In Rochez Bros., Inc. v. Rhoades,15 this Court construed the Supreme Court's language in Ute in the following manner:


'We do not read this decision (Ute) to say that the question of reliance vel non may not be considered at all in a non-disclosure case, but only that proof of reliance is not required for recovery. If defendant is able to demonstrate that there was clearly no reliance, that is, that even if the material facts had been disclosed, plaintiff's decision . . . would not have been different from what it was, then the non-disclosure cannot be said to have caused the subsequent loss and under the ordinary principles of the law of fraud, recovery should be denied.'16


Since the judgment appealed from in the present case turned on the absence of materiality, rather than the basence of reliance, the principles relating to reliance enunciated in Ute and Rochez would not appear to be controlling.


Fortunately, in this case, we are not faced with the choice between the tort requirement of a causal connection and the statutory purpose, for the district court, in its written opinion, held that the undisclosed facts were not material. We need, however, determine whether the factual predicate leading to the district court's conclusion of nonmateriality is clearly erroneous,17 and whether in assessing the materiality of the factual predicate the district court correctly applied the proper standard.


The district court concluded, after a non-jury trial concerning the business and financial intricacies of Ryan Homes and the relationship among the various personnel, that the undisclosed facts constituted 'nothing more than Edward Ryan's random thoughts reduced to paper.' Our examination of the record reveals little testimony or documentary evidence tending to establish that the so-called undisclosed material were, actually, more than Edward Ryan's random thoughts.


Harnett, in challenging the district court's finding, relies primarily on a colloquy between Edward Ryan and Harnett's counsel during cross-examination and a document dated May 28, 1965, allegedly reflecting Edward Ryan's intention to permit employee participation in the public offering. Referring to the document dated May 28, 1965, Harnett's counsel asked Edward Ryan, inter alia, whether it was 'the plan,' as of May 28, 1965, to permit certain employees, not including Ryan, to sell a limited number of shares to the public. Ryan merely responded in the affirmative. The sobriquet 'plan' was attached to Edward Ryan's rumination by Harnett's counsel, not the district court nor, indeed, Edward Ryan himself. Also, this testimony comprised only an exiguous segment of a lengthy record.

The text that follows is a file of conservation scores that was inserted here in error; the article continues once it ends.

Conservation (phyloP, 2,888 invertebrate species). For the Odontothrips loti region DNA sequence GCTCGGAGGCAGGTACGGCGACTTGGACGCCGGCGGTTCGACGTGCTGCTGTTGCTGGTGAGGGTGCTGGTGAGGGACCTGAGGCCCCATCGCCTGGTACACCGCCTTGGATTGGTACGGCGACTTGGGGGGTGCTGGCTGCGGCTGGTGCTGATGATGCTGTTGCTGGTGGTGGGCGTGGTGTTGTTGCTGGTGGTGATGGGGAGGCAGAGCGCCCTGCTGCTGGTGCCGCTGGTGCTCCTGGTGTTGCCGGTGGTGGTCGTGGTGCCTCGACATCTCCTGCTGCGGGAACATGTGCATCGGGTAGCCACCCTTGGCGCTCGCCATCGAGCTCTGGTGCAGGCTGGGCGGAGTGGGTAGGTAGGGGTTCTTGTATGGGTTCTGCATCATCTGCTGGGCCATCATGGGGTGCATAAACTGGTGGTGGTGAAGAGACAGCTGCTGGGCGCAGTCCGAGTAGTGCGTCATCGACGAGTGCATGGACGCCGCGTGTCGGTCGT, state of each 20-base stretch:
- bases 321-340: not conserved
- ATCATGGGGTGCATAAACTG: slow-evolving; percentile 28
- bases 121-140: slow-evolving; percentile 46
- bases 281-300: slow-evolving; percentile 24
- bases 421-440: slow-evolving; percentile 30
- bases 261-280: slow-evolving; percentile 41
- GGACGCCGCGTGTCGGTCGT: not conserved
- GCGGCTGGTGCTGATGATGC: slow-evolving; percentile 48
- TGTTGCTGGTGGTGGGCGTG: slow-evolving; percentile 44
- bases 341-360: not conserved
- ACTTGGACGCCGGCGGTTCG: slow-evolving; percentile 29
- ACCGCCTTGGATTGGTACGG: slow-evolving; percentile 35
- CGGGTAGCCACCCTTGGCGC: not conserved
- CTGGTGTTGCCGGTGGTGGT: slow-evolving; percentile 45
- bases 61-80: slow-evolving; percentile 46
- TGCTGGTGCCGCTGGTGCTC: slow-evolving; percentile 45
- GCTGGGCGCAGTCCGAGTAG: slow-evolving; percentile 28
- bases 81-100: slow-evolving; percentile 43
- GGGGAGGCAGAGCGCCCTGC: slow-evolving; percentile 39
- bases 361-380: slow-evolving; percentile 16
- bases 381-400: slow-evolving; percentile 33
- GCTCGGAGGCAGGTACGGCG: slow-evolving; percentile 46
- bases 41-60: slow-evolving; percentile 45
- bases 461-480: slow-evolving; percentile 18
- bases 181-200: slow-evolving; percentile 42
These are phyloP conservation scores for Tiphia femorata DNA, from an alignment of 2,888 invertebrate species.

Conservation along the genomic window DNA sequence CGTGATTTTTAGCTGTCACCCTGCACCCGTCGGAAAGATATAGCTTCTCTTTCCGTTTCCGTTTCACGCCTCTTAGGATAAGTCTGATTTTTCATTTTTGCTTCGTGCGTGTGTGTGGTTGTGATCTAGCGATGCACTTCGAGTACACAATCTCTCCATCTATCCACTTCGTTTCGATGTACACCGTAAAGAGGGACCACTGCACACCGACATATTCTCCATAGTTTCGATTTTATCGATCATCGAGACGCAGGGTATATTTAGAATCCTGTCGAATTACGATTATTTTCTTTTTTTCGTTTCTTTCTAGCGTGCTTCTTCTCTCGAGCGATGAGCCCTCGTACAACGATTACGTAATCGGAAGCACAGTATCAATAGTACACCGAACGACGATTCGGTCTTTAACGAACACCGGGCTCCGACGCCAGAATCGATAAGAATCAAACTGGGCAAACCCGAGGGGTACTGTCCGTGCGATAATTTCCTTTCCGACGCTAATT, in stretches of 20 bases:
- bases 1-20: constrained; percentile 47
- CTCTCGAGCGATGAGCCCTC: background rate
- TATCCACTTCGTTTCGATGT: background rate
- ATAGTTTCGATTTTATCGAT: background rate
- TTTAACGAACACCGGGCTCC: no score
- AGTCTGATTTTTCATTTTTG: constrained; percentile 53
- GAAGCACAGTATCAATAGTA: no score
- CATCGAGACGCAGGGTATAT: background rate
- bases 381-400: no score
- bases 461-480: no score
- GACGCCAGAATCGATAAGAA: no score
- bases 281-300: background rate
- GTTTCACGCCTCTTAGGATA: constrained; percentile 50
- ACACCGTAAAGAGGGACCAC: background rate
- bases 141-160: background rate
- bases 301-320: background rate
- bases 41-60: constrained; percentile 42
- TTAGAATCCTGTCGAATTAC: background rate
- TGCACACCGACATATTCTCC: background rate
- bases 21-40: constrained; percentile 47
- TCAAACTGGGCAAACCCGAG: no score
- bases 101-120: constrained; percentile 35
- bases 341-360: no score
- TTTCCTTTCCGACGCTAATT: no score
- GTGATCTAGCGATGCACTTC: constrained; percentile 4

Furthermore, the document indicating that Edward Ryan contemplated employee participation in the public offering, apart from possessing on its face ambiguous import, is, quite significantly, dated May 28, 1965, over two weeks after Edward Ryan and Harnett initially reached agreement regarding the sale of the Ryan Homes stock back to the corporation. Hence, even if it were to be conceded that Edward Ryan's thoughts attained a greater degree of substantiality by virtue of their reduction to writing, such event did not occur until after Harnett and Edward Ryan had agreed to the stock sale. Thus, it is difficult to see how this memorandum, on which plaintiff relies, so heavily could be considered material with respect to Harnett's earlier agreement to sell back his stock.


In light of the questionable significance of the portions of the record relied on by Harnett, we cannot say that the district court erred in finding, after acquiring an understanding of the complicated affairs of Ryan Homes during 1965, that Edward Ryan's personal views concerning employee participation would not, at least in their then incipient state, have a significant impact on the course of those affairs. Nor can we say that the finding of the district court that the underwriters' position in the matter would probably be decisive is clearly erroneous.


However, Harnett argues that Ryan's sentiments regarding employee participation 'might have been considered important by a reasonable shareholder who was in the process of deciding (whether to sell his shares)'18 or that 'a reasonable man would attach importance (to Ryan's thoughts) in determining his choice of action in the transaction in question.'19 These statements represent alternative formulations of the materiality test and reveal its objective nature.20


Although the district court did not recite any of the standard materiality tests, it would appear that it did, in fact, conclude that a reasonable shareholder would not 'attach importance' to Ryan's April, 1965 views concerning possible shareholder participation. The district court's written opinion seems to reflect the principles enunciated in Ute, and insofar as the opinion may not reflect those principles precisely, Ute, of course, controls. The undisclosed facts were, according to the district court, 'only the kind of speculation or aspiration that continually occupies the minds of businessmen,' and, it would seem to follow, not the type that are likely to influence dealings in the stock of corporations.


The district court's finding that these undisclosed celebrations represented no more than a set of the numerous thoughts that separately occupy, at their early stages, slight portions of a business executive's time leads us to agree with the district court's conclusion that they were not material. In the corporate world, as elsewhere, the initial ruminations of executives must complete a circuitous course before becoming, if ever, actuality. Further, if we were to require corporate officers to disclose inchoate ideas, musings as it were, on matters that relate to the value of their companies' stock, few stock transactions in which they participate would avoid the possible charge of a Rule 10b-5 violation. If, on the other hand, the district court had found that the undisclosed facts were something more than Edward Ryan's thoughts and that they would likely have an identifiable impact on the fact of any proposal for employee participation in the public offering, a conclusion that the undisclosed facts were material might well have been warranted.